- Treat your wood furniture with a preservative, available at most home supply stores. Furniture made from cedar, redwood, oak and pine needs a preservative to prevent decay and rot. Preservatives are water-based or oil-based, but only water-based products are approved for extended contact with people. Because penetration is different for different types of woods, make sure the preservative you choose will work well with your specific grain. Apply the preservative with a paintbrush in a well-ventilated area.
- Apply a coat of polyurethane after the preservative has dried. The polyurethane will add a protective layer over the preservative, improving its water resistance and durability. The polyurethane you select will depend on the wood grain and your color preference. Apply one coat at a time, adding another coat if you want a deeper color or if the manufacturer's instructions call for it.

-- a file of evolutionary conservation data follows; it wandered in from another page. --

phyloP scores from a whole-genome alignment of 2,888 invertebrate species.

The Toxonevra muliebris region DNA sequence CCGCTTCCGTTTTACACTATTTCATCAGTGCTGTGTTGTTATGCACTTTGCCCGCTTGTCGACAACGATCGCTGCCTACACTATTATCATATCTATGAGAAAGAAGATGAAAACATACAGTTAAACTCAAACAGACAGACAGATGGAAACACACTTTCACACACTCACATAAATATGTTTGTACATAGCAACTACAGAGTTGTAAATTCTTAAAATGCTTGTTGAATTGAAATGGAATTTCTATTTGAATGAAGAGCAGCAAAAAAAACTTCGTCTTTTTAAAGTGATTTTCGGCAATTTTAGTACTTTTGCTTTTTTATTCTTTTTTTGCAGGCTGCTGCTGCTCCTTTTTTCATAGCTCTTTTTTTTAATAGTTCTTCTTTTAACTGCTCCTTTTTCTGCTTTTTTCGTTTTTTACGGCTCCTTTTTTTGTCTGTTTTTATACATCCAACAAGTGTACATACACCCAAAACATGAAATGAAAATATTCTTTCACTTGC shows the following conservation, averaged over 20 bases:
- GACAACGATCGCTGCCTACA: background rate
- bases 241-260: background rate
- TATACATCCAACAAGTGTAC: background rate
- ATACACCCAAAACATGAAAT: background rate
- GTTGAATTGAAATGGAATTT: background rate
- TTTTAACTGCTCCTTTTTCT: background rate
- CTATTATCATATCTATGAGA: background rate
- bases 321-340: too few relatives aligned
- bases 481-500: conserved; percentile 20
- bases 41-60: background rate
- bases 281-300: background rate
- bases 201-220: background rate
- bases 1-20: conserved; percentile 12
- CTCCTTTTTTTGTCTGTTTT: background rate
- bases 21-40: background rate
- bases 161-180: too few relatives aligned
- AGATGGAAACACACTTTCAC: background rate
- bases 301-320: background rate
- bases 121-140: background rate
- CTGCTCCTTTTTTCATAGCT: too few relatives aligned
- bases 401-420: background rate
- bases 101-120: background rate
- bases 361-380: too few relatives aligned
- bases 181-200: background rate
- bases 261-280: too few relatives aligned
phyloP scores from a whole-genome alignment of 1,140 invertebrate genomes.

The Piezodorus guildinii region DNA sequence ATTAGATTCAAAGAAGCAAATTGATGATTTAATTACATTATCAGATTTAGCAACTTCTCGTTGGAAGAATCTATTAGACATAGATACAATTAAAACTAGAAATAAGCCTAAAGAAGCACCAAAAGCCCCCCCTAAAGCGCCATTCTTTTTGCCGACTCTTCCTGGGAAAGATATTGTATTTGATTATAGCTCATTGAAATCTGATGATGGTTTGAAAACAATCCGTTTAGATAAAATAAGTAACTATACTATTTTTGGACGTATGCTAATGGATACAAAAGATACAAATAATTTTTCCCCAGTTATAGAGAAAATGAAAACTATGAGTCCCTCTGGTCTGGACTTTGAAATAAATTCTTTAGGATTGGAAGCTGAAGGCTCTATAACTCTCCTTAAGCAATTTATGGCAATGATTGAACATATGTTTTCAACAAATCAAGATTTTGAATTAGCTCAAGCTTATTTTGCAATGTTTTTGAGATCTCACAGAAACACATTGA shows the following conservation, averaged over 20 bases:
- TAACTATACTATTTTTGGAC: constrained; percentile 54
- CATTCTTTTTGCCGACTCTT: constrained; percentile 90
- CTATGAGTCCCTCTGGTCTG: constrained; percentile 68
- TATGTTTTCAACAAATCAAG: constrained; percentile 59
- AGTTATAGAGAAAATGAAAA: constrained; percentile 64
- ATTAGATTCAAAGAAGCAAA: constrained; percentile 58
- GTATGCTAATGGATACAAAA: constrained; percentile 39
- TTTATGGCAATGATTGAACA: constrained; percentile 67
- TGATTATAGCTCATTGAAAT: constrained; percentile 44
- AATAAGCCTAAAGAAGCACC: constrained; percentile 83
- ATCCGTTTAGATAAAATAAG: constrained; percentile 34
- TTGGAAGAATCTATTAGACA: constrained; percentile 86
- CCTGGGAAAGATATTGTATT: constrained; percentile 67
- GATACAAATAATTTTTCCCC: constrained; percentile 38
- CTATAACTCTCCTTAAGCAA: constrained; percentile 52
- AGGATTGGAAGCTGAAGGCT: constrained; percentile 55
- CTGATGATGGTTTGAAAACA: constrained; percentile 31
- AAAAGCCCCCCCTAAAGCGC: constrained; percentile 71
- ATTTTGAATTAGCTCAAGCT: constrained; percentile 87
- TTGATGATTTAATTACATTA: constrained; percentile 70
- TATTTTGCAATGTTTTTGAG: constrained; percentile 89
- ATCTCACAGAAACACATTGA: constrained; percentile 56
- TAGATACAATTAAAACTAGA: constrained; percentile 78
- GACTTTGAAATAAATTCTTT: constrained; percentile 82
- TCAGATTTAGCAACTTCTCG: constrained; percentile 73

- Clean the wood furniture at least once a year. Add 1 tbsp. of bleach and 5 tbsp. of dishwashing liquid to 1 gal. of water and gently wash the furniture with a sponge or soft bristle brush. Rinse the furniture and let it dry completely outside.
- Touch up spots that have experienced wear and tear with polyurethane or stain. Covering the furniture with a waterproof tarp is also recommended, especially during the winter.
How to Protect Wood Furniture for Outdoor Use
Most wood furniture stored outside needs to have a finish to protect it from warping, rot and insect infestation. When wood is exposed to the elements year-round, it can become unattractive and even unusable. Proper surface preparation and finishing are necessary to extend the life of your wood furniture.
Things You Will Need
- The fumes from polyurethane and preservatives can be noxious, so apply them in a well-ventilated area. Rubber gloves should be worn when applying polyurethane or preservatives.